Heroin maintenance for chronic heroin-dependent individuals.

@article{Ferri2011HeroinMF,
  title={Heroin maintenance for chronic heroin-dependent individuals.},
  author={Marica Ferri and Marina Davoli and Carlo A. Perucci},
  journal={The Cochrane database of systematic reviews},
  year={2011},
  volume={12},
  pages={
          CD003410
        }
}
BACKGROUND Several types of medications have been used for stabilizing heroin users: Methadone, Buprenorphine and levo-alpha-acetyl-methadol (LAAM.) The present review focuses on the prescription of heroin to heroin-dependent individuals. OBJECTIVES To compare heroin maintenance to methadone or other substitution treatments for opioid dependence regarding: efficacy and acceptability, retaining patients in treatment, reducing the use of illicit substances, and improving health and social… Expand
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Assessment of the efficacy and acceptability of heroin maintenance versus methadone or other substitution treatments for opioid dependence, in retaining patients in treatment; reducing the use of illicit substances and improving health and social functioning and no definitive conclusions are possible. Expand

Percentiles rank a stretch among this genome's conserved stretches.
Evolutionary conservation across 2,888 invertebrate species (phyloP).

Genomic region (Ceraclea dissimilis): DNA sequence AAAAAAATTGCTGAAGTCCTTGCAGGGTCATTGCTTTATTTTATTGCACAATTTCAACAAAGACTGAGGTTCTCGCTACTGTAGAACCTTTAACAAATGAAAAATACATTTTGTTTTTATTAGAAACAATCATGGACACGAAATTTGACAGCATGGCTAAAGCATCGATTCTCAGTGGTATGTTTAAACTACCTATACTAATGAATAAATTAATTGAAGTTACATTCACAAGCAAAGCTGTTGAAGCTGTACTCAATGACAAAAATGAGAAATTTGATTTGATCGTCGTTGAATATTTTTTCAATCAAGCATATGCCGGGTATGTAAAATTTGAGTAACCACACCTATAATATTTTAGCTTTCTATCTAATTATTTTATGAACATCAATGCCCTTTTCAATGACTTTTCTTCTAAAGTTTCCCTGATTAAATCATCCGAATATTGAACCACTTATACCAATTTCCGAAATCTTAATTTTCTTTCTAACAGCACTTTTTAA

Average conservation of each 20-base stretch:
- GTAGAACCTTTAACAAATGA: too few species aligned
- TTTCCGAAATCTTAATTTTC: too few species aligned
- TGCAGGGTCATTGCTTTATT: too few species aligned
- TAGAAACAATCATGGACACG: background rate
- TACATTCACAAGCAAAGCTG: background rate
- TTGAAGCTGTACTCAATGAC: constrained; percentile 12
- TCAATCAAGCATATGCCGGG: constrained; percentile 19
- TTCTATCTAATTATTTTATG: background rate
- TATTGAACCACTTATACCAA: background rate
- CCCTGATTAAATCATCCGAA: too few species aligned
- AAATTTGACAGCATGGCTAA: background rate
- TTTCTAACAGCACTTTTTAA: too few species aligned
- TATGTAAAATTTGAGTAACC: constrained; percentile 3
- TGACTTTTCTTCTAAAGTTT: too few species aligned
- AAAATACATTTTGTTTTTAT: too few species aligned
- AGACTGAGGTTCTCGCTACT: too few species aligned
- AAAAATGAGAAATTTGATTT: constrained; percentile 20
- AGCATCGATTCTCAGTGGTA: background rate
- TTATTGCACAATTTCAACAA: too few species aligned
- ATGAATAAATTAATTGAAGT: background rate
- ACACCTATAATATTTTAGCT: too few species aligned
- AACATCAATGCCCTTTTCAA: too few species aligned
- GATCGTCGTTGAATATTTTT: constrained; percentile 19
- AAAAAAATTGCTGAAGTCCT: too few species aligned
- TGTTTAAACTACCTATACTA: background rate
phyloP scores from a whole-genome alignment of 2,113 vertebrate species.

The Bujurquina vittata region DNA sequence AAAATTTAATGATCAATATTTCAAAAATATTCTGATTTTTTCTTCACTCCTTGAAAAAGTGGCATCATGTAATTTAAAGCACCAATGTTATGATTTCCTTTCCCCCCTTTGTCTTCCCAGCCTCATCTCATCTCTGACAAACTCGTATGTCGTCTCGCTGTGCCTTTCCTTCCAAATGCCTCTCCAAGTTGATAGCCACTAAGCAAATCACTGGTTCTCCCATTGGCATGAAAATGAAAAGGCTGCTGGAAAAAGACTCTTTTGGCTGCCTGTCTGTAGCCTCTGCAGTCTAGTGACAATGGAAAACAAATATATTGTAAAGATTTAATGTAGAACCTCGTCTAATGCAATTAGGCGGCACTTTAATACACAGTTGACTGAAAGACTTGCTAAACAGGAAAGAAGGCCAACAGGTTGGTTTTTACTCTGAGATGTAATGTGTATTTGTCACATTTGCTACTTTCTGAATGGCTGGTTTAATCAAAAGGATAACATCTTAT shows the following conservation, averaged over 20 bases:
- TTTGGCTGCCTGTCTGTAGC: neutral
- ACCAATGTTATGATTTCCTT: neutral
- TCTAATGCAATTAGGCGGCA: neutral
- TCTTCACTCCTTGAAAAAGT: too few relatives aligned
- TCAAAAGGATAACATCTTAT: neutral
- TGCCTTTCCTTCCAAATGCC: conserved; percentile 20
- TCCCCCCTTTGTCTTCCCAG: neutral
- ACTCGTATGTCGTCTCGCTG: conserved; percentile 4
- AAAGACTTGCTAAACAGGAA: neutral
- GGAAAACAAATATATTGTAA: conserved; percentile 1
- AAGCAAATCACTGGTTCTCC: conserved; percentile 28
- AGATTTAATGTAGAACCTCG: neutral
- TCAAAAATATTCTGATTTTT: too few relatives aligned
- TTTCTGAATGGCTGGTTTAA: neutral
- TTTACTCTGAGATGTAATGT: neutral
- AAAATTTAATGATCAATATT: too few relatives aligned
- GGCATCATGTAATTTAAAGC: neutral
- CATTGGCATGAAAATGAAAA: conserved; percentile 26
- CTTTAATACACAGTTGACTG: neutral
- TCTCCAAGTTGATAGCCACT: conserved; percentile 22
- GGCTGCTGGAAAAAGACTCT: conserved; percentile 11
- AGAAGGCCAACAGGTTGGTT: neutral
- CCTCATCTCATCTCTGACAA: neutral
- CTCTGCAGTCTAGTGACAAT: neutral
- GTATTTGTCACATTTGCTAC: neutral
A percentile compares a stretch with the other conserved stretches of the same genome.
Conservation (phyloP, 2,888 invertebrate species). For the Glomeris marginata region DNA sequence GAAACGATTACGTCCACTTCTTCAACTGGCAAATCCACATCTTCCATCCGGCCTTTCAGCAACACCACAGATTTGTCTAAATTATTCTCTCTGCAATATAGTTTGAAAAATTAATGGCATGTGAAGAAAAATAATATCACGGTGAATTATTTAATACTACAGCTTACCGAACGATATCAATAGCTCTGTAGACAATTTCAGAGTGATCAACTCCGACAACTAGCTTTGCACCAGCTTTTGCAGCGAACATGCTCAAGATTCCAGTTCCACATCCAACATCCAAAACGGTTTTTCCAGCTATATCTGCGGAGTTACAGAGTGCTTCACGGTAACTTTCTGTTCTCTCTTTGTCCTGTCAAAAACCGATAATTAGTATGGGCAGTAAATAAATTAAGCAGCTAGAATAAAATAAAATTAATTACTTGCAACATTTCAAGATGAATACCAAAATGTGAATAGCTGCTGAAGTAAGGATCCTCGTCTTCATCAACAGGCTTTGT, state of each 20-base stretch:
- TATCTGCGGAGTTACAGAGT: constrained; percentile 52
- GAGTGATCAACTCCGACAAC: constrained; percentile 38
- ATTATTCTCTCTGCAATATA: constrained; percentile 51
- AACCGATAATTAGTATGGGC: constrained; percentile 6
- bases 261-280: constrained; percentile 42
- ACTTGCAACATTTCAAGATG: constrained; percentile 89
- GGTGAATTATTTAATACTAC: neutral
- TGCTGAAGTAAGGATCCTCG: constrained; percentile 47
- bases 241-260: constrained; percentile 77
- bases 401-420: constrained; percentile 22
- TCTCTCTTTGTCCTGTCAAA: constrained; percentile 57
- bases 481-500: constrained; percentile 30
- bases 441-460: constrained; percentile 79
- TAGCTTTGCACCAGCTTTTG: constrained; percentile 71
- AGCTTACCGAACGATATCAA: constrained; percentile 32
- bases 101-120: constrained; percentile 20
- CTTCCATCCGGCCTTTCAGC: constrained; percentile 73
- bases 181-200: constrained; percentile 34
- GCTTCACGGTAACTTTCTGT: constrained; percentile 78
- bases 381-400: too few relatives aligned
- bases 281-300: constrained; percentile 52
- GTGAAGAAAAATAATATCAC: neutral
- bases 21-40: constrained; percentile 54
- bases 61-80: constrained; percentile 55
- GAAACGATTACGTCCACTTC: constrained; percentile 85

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Heroin-assisted treatment is more effective for people with opioid dependence who continue intravenous heroin while on methadone maintenance or who are not enrolled in treatment, and should be considered for treatment resistance under medical supervision. Expand
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Heroin can be seen as maintaining the status quo, with the majority continuing to inject heroin regularly and to supplement their maintenance prescription from other sources; it was associated with a continuing intermediate level of involvement with the drug subculture and criminal activity. Expand
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Heroin-assisted substitution treatment might be an effective option for chronically addicted patients for whom other treatments have failed and showed positive effects with respect to health and social outcomes. Expand
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A heroin maintenance programme is a feasible and clinically effective treatment for heroin users who fail in conventional drug treatment programmes and may be successful and help the patient to stop using injectable opioids. Expand
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